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Affidavit used in Trump Mar-a-Lago search warrant made public

Lengthy but heavily redacted, the affidavit explains why the FBI believed Trump was improperly holding onto classified documents at his South Florida resort home.

(CN) — The FBI raided Mar-a-Lago on Aug. 8 as part of a criminal investigation opened by the FBI after former President Donald Trump produced 15 boxes of missing presidential records earlier this year, the U.S. government revealed Friday, complying with a court order to publish its basis for the search.

Black redaction marks obscure huge swaths of the 38-page search warrant affidavit, including the name of the FBI agent who authored it.

Among its justifications for conducting the search at Mar-a-Lago, Trump's South Florida resort home, the agent said that investigators hoped to identify any person who “may have removed or retained classified information without authorization and/or in an unauthorized space."

The disclosure Friday follows the leak earlier this week of a May 10 letter from the National Archives to Trump’s attorney, Evan Corcoran, which discussed "ongoing communications” between the agency and Trump’s representatives that occurred throughout 2021 “about what appeared to be missing Presidential records, which resulted in the transfer of 15 boxes of records to NARA in January 2022.” 

The archives said it alerted the Department of Justice, spurring the criminal investigation at issue, after it found more than 100 classified documents in the 15 boxes. With permission from President Joe Biden, the FBI in turn took custody of the boxes so that it and others "in the Intelligence Community could examine them.”  

As revealed Friday in a public portion of the FBI's affidavit, those 15 boxes yielded a total of 184 classified documents, including 67 marked as “CONFIDENTIAL,” 92 marked as “SECRET,” and 25 marked as “TOP SECRET.” Several also contained “what appears to be [Trump’s] handwritten notes.”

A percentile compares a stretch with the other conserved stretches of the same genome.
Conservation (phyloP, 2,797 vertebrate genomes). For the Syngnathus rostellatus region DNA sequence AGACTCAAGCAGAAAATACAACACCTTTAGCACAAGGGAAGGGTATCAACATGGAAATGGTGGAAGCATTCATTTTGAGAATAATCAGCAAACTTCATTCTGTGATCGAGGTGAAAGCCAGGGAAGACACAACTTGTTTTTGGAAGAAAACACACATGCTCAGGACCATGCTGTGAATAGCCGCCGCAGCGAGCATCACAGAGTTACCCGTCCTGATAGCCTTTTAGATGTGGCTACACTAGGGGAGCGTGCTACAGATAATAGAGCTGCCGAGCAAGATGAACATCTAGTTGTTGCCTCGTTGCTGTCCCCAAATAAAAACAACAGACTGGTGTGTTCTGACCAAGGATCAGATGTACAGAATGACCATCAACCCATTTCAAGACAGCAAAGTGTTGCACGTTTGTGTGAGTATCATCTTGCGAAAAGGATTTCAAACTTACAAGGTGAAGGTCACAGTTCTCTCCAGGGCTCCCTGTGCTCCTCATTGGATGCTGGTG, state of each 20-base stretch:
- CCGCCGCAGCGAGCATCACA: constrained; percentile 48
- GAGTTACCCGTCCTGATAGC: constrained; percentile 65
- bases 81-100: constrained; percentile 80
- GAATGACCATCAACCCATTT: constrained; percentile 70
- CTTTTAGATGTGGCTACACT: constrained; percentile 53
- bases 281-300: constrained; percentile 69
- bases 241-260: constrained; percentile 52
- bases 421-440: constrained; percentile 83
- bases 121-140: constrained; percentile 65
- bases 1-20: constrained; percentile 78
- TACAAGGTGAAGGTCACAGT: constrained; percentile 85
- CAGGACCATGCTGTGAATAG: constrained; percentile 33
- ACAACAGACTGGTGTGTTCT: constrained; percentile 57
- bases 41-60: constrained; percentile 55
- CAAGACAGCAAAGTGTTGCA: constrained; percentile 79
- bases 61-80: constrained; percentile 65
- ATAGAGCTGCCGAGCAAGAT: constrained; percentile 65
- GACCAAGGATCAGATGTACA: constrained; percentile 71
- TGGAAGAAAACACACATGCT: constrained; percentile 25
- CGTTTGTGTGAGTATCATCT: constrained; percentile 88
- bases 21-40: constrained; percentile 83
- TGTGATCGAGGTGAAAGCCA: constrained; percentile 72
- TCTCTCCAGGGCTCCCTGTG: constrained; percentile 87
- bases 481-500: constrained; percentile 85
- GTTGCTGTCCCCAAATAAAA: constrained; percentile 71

The agent goes on to describe the discovery “documents bearing classification markings, which appear to contain National Defense Information (NDI), were among the materials … stored at the [premises] in an unauthorized location.” 

“There is probable cause to believe that additional documents that contain classified NDI or that are Presidential records subject to record retention requirements currently remain,” the affidavit states. “There is also probable cause to believe that evidence of obstruction will be found.” 

The bureau said it specifically hoped to find out whether the 45th president’s 17-acre estate contained “authorized locations for the storage of classified information,” and whether “any additional classified documents or records may have been stored in an unauthorized location ... and whether they remain.” 

"Among other things," the affidavit states, the FBI is trying to "determine how the documents with classification markings and records … came to be stored at Mar-a-Lago."

Back on June 8, according to the affidavit, Department of Justice attorneys told Trump’s counsel in a letter that Mar-a-Lago “does not include a secure location authorized for storage of classified information.”  

The letter described the removal of classified documents from secure facilities at the White House to Mar-a-Lago on or around Jan. 20, 2021, the last day of Trump’s term. Department of Justice attorneys asked Trump’s counsel to secure the room where the documents had been stored and to make sure “that all of the boxes that were moved from the White House to Mar-a-Lago (along with any other items in that room) be preserved in that room in their current condition until further notice.”